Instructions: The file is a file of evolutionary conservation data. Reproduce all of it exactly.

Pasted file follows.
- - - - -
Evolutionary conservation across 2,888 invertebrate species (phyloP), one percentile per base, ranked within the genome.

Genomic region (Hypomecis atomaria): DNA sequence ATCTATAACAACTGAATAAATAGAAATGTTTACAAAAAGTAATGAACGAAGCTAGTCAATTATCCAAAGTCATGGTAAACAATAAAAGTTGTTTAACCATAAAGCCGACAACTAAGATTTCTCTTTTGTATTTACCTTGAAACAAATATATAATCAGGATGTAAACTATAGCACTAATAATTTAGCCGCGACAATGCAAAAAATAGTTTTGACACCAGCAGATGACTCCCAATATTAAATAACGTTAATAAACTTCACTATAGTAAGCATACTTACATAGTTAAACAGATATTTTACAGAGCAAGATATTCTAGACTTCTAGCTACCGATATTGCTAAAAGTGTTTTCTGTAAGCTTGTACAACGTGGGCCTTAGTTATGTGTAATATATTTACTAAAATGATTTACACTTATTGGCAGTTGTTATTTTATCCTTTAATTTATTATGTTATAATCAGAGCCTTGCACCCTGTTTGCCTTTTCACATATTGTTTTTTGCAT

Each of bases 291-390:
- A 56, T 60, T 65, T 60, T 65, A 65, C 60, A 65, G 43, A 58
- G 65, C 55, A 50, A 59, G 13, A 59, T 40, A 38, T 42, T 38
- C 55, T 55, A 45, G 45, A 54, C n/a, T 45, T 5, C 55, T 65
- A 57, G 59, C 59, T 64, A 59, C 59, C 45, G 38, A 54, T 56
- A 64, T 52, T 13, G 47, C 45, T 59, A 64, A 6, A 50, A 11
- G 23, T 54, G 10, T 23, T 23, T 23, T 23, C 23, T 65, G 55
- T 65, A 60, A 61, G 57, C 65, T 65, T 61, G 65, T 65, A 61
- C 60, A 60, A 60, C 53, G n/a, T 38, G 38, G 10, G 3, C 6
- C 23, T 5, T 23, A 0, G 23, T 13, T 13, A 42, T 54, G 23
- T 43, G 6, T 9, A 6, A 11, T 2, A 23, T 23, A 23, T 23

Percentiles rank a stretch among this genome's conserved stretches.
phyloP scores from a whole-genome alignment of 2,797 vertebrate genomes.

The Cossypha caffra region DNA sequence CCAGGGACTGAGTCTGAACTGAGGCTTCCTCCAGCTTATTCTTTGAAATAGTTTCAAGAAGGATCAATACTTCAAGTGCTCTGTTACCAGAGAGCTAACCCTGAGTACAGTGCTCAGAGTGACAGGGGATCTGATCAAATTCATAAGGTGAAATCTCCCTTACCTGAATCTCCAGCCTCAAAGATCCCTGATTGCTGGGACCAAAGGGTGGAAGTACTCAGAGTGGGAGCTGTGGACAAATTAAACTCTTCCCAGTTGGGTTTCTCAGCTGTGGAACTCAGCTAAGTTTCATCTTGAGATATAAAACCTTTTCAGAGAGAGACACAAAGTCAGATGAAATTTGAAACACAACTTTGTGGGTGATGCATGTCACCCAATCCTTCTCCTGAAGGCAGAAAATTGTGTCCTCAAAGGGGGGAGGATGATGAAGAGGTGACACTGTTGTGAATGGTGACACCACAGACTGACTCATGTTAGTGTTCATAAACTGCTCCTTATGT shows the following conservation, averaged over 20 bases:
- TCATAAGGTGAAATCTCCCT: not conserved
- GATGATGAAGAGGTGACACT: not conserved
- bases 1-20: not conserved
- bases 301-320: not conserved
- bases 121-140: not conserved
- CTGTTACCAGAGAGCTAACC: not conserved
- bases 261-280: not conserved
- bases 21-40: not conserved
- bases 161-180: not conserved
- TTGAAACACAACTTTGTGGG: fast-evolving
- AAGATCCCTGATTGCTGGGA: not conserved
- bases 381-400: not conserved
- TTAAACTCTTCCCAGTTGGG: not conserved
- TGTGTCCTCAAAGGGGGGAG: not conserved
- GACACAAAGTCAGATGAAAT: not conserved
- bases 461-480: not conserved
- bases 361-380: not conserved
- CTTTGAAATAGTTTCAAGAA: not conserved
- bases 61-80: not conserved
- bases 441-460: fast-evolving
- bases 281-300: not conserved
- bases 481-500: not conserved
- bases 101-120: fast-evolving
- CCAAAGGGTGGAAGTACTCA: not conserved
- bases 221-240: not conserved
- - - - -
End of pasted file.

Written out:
Evolutionary conservation across 2,888 invertebrate species (phyloP), one percentile per base, ranked within the genome.

Genomic region (Hypomecis atomaria): DNA sequence ATCTATAACAACTGAATAAATAGAAATGTTTACAAAAAGTAATGAACGAAGCTAGTCAATTATCCAAAGTCATGGTAAACAATAAAAGTTGTTTAACCATAAAGCCGACAACTAAGATTTCTCTTTTGTATTTACCTTGAAACAAATATATAATCAGGATGTAAACTATAGCACTAATAATTTAGCCGCGACAATGCAAAAAATAGTTTTGACACCAGCAGATGACTCCCAATATTAAATAACGTTAATAAACTTCACTATAGTAAGCATACTTACATAGTTAAACAGATATTTTACAGAGCAAGATATTCTAGACTTCTAGCTACCGATATTGCTAAAAGTGTTTTCTGTAAGCTTGTACAACGTGGGCCTTAGTTATGTGTAATATATTTACTAAAATGATTTACACTTATTGGCAGTTGTTATTTTATCCTTTAATTTATTATGTTATAATCAGAGCCTTGCACCCTGTTTGCCTTTTCACATATTGTTTTTTGCAT

Each of bases 291-390:
- A 56, T 60, T 65, T 60, T 65, A 65, C 60, A 65, G 43, A 58
- G 65, C 55, A 50, A 59, G 13, A 59, T 40, A 38, T 42, T 38
- C 55, T 55, A 45, G 45, A 54, C n/a, T 45, T 5, C 55, T 65
- A 57, G 59, C 59, T 64, A 59, C 59, C 45, G 38, A 54, T 56
- A 64, T 52, T 13, G 47, C 45, T 59, A 64, A 6, A 50, A 11
- G 23, T 54, G 10, T 23, T 23, T 23, T 23, C 23, T 65, G 55
- T 65, A 60, A 61, G 57, C 65, T 65, T 61, G 65, T 65, A 61
- C 60, A 60, A 60, C 53, G n/a, T 38, G 38, G 10, G 3, C 6
- C 23, T 5, T 23, A 0, G 23, T 13, T 13, A 42, T 54, G 23
- T 43, G 6, T 9, A 6, A 11, T 2, A 23, T 23, A 23, T 23

Percentiles rank a stretch among this genome's conserved stretches.
phyloP scores from a whole-genome alignment of 2,797 vertebrate genomes.

The Cossypha caffra region DNA sequence CCAGGGACTGAGTCTGAACTGAGGCTTCCTCCAGCTTATTCTTTGAAATAGTTTCAAGAAGGATCAATACTTCAAGTGCTCTGTTACCAGAGAGCTAACCCTGAGTACAGTGCTCAGAGTGACAGGGGATCTGATCAAATTCATAAGGTGAAATCTCCCTTACCTGAATCTCCAGCCTCAAAGATCCCTGATTGCTGGGACCAAAGGGTGGAAGTACTCAGAGTGGGAGCTGTGGACAAATTAAACTCTTCCCAGTTGGGTTTCTCAGCTGTGGAACTCAGCTAAGTTTCATCTTGAGATATAAAACCTTTTCAGAGAGAGACACAAAGTCAGATGAAATTTGAAACACAACTTTGTGGGTGATGCATGTCACCCAATCCTTCTCCTGAAGGCAGAAAATTGTGTCCTCAAAGGGGGGAGGATGATGAAGAGGTGACACTGTTGTGAATGGTGACACCACAGACTGACTCATGTTAGTGTTCATAAACTGCTCCTTATGT shows the following conservation, averaged over 20 bases:
- TCATAAGGTGAAATCTCCCT: not conserved
- GATGATGAAGAGGTGACACT: not conserved
- bases 1-20: not conserved
- bases 301-320: not conserved
- bases 121-140: not conserved
- CTGTTACCAGAGAGCTAACC: not conserved
- bases 261-280: not conserved
- bases 21-40: not conserved
- bases 161-180: not conserved
- TTGAAACACAACTTTGTGGG: fast-evolving
- AAGATCCCTGATTGCTGGGA: not conserved
- bases 381-400: not conserved
- TTAAACTCTTCCCAGTTGGG: not conserved
- TGTGTCCTCAAAGGGGGGAG: not conserved
- GACACAAAGTCAGATGAAAT: not conserved
- bases 461-480: not conserved
- bases 361-380: not conserved
- CTTTGAAATAGTTTCAAGAA: not conserved
- bases 61-80: not conserved
- bases 441-460: fast-evolving
- bases 281-300: not conserved
- bases 481-500: not conserved
- bases 101-120: fast-evolving
- CCAAAGGGTGGAAGTACTCA: not conserved
- bases 221-240: not conserved